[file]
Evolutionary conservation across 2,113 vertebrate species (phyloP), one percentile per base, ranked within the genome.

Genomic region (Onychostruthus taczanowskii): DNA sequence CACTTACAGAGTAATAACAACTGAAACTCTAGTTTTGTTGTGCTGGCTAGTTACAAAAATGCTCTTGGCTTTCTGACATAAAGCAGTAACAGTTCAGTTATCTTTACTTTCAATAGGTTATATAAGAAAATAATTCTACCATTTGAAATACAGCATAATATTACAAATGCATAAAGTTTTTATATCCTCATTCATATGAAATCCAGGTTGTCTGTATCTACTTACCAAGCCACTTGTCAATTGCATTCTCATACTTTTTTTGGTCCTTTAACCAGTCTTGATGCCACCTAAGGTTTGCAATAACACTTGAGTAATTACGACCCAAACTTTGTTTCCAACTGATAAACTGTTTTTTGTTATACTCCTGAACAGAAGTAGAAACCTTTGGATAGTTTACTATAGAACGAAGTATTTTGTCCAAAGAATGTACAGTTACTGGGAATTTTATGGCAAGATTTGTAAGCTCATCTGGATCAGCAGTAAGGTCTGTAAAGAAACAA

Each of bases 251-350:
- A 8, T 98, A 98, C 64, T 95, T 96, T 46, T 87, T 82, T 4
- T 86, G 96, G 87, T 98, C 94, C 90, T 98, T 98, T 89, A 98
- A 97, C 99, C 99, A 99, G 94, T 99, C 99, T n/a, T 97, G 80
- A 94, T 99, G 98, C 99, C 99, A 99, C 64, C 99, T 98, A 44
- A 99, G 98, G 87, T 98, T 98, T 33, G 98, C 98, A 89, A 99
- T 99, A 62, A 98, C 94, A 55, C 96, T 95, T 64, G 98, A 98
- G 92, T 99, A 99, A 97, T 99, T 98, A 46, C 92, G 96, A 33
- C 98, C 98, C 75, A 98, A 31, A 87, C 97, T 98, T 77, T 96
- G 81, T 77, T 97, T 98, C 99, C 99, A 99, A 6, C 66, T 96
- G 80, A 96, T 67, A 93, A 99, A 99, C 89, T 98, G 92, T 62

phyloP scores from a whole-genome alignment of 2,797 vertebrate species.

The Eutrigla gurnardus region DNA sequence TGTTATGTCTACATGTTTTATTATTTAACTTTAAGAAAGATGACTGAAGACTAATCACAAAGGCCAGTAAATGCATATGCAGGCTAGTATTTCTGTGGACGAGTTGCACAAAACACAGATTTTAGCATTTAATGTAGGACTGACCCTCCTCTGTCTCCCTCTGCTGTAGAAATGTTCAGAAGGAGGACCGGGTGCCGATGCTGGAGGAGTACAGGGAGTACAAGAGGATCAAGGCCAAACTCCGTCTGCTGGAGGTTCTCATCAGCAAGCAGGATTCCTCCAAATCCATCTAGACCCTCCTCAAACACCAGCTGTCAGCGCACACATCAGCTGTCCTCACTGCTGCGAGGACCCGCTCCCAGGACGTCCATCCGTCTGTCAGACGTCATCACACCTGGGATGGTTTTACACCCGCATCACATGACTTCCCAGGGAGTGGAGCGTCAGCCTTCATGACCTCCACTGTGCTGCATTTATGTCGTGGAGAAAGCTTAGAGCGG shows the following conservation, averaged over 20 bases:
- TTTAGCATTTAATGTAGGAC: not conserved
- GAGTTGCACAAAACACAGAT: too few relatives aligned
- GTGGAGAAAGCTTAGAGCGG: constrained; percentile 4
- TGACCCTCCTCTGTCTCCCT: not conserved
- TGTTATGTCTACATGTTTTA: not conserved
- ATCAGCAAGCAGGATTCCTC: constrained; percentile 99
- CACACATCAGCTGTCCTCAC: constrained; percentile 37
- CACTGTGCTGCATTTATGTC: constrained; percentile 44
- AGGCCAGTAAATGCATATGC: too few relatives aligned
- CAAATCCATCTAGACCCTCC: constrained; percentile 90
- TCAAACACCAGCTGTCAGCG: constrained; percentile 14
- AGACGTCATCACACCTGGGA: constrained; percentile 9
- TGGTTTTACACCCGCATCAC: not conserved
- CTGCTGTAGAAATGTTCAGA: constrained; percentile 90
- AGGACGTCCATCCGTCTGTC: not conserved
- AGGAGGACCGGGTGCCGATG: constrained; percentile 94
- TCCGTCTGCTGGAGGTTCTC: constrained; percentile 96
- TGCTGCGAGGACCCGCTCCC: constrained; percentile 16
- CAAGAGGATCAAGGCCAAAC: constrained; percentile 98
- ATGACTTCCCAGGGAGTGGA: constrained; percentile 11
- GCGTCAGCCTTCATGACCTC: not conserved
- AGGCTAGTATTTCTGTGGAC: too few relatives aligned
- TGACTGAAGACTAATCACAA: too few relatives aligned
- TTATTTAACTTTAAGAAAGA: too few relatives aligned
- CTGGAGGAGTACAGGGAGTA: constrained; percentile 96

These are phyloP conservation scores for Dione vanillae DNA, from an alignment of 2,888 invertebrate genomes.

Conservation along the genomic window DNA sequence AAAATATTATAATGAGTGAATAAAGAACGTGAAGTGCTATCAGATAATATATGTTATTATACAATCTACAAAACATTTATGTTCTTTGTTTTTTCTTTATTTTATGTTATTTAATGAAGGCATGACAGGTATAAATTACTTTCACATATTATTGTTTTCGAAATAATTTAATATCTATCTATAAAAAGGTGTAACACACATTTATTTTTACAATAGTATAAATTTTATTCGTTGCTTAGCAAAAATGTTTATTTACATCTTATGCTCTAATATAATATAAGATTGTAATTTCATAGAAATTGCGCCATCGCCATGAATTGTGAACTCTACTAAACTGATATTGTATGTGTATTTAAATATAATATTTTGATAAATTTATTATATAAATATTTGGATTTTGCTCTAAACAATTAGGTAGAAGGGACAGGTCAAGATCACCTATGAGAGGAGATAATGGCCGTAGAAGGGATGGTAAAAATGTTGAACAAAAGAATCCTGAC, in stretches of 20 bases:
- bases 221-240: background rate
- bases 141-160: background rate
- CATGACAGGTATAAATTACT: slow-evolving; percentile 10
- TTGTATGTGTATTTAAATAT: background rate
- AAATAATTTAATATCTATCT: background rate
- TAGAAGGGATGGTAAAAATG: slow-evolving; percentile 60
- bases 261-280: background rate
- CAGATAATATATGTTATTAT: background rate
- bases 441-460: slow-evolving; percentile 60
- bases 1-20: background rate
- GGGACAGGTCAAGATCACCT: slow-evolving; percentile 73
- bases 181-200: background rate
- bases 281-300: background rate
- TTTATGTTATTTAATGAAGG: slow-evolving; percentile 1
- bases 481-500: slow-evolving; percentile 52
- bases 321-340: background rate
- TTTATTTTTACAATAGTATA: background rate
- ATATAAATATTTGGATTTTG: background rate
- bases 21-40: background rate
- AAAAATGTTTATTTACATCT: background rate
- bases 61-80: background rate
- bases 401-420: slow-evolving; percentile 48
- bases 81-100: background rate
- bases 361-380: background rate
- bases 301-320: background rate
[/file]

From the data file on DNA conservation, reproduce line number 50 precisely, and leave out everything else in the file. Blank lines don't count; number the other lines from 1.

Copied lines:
- CAGATAATATATGTTATTAT: background rate